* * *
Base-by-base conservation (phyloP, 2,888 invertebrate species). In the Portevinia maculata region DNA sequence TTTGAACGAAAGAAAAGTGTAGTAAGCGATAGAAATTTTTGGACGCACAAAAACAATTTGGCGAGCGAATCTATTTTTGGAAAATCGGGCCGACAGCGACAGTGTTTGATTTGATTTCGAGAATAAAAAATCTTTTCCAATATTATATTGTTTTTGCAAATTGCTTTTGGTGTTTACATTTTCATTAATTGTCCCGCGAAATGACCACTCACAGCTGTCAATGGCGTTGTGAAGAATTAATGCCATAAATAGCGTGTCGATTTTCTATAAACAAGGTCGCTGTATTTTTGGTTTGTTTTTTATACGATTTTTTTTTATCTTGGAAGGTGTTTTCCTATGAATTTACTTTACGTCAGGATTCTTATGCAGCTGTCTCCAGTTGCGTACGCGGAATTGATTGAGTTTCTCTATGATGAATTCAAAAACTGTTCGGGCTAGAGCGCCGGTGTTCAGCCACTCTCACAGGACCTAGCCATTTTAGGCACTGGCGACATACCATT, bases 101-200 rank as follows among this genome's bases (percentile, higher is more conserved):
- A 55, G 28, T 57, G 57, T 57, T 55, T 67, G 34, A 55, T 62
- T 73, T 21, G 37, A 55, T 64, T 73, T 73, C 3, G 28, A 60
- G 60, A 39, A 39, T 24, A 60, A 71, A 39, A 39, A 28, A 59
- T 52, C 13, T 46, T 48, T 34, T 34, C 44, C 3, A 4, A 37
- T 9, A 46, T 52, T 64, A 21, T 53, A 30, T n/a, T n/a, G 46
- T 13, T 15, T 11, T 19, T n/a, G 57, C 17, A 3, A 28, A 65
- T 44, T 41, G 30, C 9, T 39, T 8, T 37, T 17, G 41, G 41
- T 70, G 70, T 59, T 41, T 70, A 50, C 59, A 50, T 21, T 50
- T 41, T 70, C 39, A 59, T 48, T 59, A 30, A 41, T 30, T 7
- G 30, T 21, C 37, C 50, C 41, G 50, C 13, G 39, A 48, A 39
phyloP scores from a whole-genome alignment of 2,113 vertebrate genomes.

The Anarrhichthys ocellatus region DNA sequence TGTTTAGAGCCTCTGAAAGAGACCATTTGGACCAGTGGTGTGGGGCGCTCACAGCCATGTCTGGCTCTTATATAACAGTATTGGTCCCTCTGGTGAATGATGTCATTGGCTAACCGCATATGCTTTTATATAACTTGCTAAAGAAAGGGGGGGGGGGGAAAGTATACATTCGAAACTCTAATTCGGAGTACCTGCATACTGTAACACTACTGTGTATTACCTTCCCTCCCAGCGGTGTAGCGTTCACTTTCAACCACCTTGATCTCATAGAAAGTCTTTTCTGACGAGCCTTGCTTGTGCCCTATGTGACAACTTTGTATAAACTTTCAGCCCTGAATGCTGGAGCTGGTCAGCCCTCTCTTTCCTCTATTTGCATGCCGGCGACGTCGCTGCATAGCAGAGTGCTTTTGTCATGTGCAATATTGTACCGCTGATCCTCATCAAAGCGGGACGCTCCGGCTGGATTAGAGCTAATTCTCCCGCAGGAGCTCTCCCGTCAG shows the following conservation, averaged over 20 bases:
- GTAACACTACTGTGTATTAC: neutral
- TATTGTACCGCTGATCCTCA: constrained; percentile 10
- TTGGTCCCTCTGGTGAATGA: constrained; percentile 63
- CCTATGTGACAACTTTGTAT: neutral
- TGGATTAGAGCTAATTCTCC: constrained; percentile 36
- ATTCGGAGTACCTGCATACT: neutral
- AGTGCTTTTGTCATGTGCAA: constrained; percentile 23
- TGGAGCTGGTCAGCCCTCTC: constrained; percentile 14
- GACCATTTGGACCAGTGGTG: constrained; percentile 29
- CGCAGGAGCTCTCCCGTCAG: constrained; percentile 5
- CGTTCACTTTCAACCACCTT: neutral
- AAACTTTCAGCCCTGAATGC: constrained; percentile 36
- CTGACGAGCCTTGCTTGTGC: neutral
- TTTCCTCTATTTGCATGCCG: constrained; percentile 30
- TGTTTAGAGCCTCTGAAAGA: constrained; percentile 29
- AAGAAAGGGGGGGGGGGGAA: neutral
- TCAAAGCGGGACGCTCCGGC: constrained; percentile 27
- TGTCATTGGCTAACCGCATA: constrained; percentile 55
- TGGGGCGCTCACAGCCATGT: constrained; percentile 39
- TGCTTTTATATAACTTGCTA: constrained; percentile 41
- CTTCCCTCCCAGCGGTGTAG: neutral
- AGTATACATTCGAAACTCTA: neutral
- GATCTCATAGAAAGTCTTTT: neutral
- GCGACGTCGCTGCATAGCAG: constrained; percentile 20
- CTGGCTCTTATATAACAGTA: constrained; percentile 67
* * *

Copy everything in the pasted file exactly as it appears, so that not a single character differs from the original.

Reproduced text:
Base-by-base conservation (phyloP, 2,888 invertebrate species). In the Portevinia maculata region DNA sequence TTTGAACGAAAGAAAAGTGTAGTAAGCGATAGAAATTTTTGGACGCACAAAAACAATTTGGCGAGCGAATCTATTTTTGGAAAATCGGGCCGACAGCGACAGTGTTTGATTTGATTTCGAGAATAAAAAATCTTTTCCAATATTATATTGTTTTTGCAAATTGCTTTTGGTGTTTACATTTTCATTAATTGTCCCGCGAAATGACCACTCACAGCTGTCAATGGCGTTGTGAAGAATTAATGCCATAAATAGCGTGTCGATTTTCTATAAACAAGGTCGCTGTATTTTTGGTTTGTTTTTTATACGATTTTTTTTTATCTTGGAAGGTGTTTTCCTATGAATTTACTTTACGTCAGGATTCTTATGCAGCTGTCTCCAGTTGCGTACGCGGAATTGATTGAGTTTCTCTATGATGAATTCAAAAACTGTTCGGGCTAGAGCGCCGGTGTTCAGCCACTCTCACAGGACCTAGCCATTTTAGGCACTGGCGACATACCATT, bases 101-200 rank as follows among this genome's bases (percentile, higher is more conserved):
- A 55, G 28, T 57, G 57, T 57, T 55, T 67, G 34, A 55, T 62
- T 73, T 21, G 37, A 55, T 64, T 73, T 73, C 3, G 28, A 60
- G 60, A 39, A 39, T 24, A 60, A 71, A 39, A 39, A 28, A 59
- T 52, C 13, T 46, T 48, T 34, T 34, C 44, C 3, A 4, A 37
- T 9, A 46, T 52, T 64, A 21, T 53, A 30, T n/a, T n/a, G 46
- T 13, T 15, T 11, T 19, T n/a, G 57, C 17, A 3, A 28, A 65
- T 44, T 41, G 30, C 9, T 39, T 8, T 37, T 17, G 41, G 41
- T 70, G 70, T 59, T 41, T 70, A 50, C 59, A 50, T 21, T 50
- T 41, T 70, C 39, A 59, T 48, T 59, A 30, A 41, T 30, T 7
- G 30, T 21, C 37, C 50, C 41, G 50, C 13, G 39, A 48, A 39
phyloP scores from a whole-genome alignment of 2,113 vertebrate genomes.

The Anarrhichthys ocellatus region DNA sequence TGTTTAGAGCCTCTGAAAGAGACCATTTGGACCAGTGGTGTGGGGCGCTCACAGCCATGTCTGGCTCTTATATAACAGTATTGGTCCCTCTGGTGAATGATGTCATTGGCTAACCGCATATGCTTTTATATAACTTGCTAAAGAAAGGGGGGGGGGGGAAAGTATACATTCGAAACTCTAATTCGGAGTACCTGCATACTGTAACACTACTGTGTATTACCTTCCCTCCCAGCGGTGTAGCGTTCACTTTCAACCACCTTGATCTCATAGAAAGTCTTTTCTGACGAGCCTTGCTTGTGCCCTATGTGACAACTTTGTATAAACTTTCAGCCCTGAATGCTGGAGCTGGTCAGCCCTCTCTTTCCTCTATTTGCATGCCGGCGACGTCGCTGCATAGCAGAGTGCTTTTGTCATGTGCAATATTGTACCGCTGATCCTCATCAAAGCGGGACGCTCCGGCTGGATTAGAGCTAATTCTCCCGCAGGAGCTCTCCCGTCAG shows the following conservation, averaged over 20 bases:
- GTAACACTACTGTGTATTAC: neutral
- TATTGTACCGCTGATCCTCA: constrained; percentile 10
- TTGGTCCCTCTGGTGAATGA: constrained; percentile 63
- CCTATGTGACAACTTTGTAT: neutral
- TGGATTAGAGCTAATTCTCC: constrained; percentile 36
- ATTCGGAGTACCTGCATACT: neutral
- AGTGCTTTTGTCATGTGCAA: constrained; percentile 23
- TGGAGCTGGTCAGCCCTCTC: constrained; percentile 14
- GACCATTTGGACCAGTGGTG: constrained; percentile 29
- CGCAGGAGCTCTCCCGTCAG: constrained; percentile 5
- CGTTCACTTTCAACCACCTT: neutral
- AAACTTTCAGCCCTGAATGC: constrained; percentile 36
- CTGACGAGCCTTGCTTGTGC: neutral
- TTTCCTCTATTTGCATGCCG: constrained; percentile 30
- TGTTTAGAGCCTCTGAAAGA: constrained; percentile 29
- AAGAAAGGGGGGGGGGGGAA: neutral
- TCAAAGCGGGACGCTCCGGC: constrained; percentile 27
- TGTCATTGGCTAACCGCATA: constrained; percentile 55
- TGGGGCGCTCACAGCCATGT: constrained; percentile 39
- TGCTTTTATATAACTTGCTA: constrained; percentile 41
- CTTCCCTCCCAGCGGTGTAG: neutral
- AGTATACATTCGAAACTCTA: neutral
- GATCTCATAGAAAGTCTTTT: neutral
- GCGACGTCGCTGCATAGCAG: constrained; percentile 20
- CTGGCTCTTATATAACAGTA: constrained; percentile 67